Jessica Kissinger is using her expertise in biology and big data to help other scientists.
Today, the University of Georgia professor not only studies deadly pathogens like malaria and Cryptosporidium (a waterborne parasite), but also is a driving force behind worldwide, groundbreaking collaborations on novel databases. During her time at UGA, she has received nearly $40 million in federal and private grants and contracts.
These databases can crunch vast amounts of biological information at warpspeed and reveal important patterns that pave the way for new approaches to scourges such as Leishmania (common in the tropics, subtropics, and southern Europe), toxoplasmosis (a systemic disease due to one of the world’s most common parasites), and Valley Fever (a fungus born on the wind that can cause lung and systemic infections). Novel drug and vaccine targets can be developed, as well as fresh insights on life-threatening pathogens.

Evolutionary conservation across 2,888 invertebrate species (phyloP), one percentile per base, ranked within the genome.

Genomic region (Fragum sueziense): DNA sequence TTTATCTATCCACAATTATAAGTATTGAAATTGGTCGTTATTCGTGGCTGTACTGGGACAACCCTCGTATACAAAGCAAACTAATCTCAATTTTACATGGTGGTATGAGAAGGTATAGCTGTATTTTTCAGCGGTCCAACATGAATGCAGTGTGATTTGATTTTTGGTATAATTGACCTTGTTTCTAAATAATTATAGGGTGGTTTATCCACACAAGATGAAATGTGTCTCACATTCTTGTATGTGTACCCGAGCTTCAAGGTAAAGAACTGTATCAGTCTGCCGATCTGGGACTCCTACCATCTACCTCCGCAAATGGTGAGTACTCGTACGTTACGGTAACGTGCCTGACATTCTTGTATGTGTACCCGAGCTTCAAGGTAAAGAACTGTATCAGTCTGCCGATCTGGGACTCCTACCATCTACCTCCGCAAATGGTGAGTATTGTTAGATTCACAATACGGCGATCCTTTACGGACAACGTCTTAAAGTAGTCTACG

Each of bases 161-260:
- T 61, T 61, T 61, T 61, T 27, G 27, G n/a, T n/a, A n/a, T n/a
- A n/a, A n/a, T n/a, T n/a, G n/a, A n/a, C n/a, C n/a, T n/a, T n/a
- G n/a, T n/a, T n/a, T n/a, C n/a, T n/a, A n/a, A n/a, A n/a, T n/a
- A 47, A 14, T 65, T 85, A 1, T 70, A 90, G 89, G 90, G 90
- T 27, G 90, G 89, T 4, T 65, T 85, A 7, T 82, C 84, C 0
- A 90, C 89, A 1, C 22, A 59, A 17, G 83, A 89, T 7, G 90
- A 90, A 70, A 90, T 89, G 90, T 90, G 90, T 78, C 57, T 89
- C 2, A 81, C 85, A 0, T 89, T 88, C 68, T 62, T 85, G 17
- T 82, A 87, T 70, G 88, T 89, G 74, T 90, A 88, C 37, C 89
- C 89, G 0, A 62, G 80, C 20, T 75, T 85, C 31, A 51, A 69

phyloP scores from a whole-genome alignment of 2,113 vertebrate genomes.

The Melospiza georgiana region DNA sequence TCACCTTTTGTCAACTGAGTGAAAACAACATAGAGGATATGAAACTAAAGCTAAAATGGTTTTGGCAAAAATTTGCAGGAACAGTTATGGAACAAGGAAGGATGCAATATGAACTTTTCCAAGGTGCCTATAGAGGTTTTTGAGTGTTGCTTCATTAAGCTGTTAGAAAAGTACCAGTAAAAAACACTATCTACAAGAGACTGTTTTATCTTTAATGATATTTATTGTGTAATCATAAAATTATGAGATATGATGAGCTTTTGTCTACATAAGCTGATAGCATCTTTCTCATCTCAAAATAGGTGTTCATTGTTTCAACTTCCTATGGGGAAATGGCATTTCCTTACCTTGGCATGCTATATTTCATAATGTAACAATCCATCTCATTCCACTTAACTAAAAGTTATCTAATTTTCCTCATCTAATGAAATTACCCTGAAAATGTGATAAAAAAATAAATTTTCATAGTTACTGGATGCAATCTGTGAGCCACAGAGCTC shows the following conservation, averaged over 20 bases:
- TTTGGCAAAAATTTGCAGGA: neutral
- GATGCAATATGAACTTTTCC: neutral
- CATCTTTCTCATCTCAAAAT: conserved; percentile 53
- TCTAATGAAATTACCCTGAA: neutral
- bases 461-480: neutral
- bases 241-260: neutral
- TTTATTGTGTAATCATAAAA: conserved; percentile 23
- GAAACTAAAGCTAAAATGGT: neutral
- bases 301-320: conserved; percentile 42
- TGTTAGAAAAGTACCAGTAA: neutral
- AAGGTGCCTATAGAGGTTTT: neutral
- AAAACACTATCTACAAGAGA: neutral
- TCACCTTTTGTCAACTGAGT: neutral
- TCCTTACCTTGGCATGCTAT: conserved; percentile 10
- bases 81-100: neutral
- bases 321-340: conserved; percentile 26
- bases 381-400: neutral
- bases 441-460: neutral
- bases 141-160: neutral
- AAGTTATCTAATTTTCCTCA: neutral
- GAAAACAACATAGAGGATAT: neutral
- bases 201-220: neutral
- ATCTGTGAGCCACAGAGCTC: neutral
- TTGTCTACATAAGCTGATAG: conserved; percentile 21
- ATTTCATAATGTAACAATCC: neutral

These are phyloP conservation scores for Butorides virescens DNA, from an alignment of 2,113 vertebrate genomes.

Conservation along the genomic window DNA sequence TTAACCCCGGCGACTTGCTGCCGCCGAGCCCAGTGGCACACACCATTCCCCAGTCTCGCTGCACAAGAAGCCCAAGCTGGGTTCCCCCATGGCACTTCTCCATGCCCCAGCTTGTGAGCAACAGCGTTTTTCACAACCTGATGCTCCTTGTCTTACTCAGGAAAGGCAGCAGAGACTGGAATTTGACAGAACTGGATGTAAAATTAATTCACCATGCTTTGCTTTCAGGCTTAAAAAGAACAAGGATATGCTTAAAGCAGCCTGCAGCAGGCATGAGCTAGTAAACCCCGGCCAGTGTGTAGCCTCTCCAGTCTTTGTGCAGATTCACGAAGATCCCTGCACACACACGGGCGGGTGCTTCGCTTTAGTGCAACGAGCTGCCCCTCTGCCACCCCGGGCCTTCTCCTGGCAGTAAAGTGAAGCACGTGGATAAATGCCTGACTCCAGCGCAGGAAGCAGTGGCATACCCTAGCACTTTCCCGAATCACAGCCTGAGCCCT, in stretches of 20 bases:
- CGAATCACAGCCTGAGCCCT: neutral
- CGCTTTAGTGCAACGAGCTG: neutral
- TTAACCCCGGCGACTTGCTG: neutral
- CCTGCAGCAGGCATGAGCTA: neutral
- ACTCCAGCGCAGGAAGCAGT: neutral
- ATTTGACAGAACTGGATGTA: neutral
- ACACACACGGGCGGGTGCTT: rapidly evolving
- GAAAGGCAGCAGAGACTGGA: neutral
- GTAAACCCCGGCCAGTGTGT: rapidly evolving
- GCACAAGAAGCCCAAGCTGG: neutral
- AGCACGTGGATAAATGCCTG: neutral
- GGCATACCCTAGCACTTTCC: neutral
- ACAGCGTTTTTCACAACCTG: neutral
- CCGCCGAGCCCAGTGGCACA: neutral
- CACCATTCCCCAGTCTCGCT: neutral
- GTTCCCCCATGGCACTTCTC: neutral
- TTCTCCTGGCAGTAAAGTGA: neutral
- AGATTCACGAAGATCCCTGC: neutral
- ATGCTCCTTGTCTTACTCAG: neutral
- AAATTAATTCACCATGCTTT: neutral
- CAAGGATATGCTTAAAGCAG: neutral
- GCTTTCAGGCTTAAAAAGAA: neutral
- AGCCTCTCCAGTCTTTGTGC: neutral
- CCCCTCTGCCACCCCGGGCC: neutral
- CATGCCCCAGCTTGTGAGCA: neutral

“Fighting infections and developing new drug and vaccine targets requires detailed knowledge of a pathogen and how it functions,” explained Kissinger, a Distinguished Research Professor in UGA’s Department of Genetics, Institute of Bioinformatics and Center for Tropical and Emerging Global Diseases.
And, like internet searches, the databases are all free. Kissinger said it’s likely that pharmaceutical companies are mining some of the information in their quest to discover new therapeutic targets.
Image: Jessica Kissinger poses for a photo in the Infectious Diseases Institute in Uganda where she is currently a U.S. Fulbright Scholar.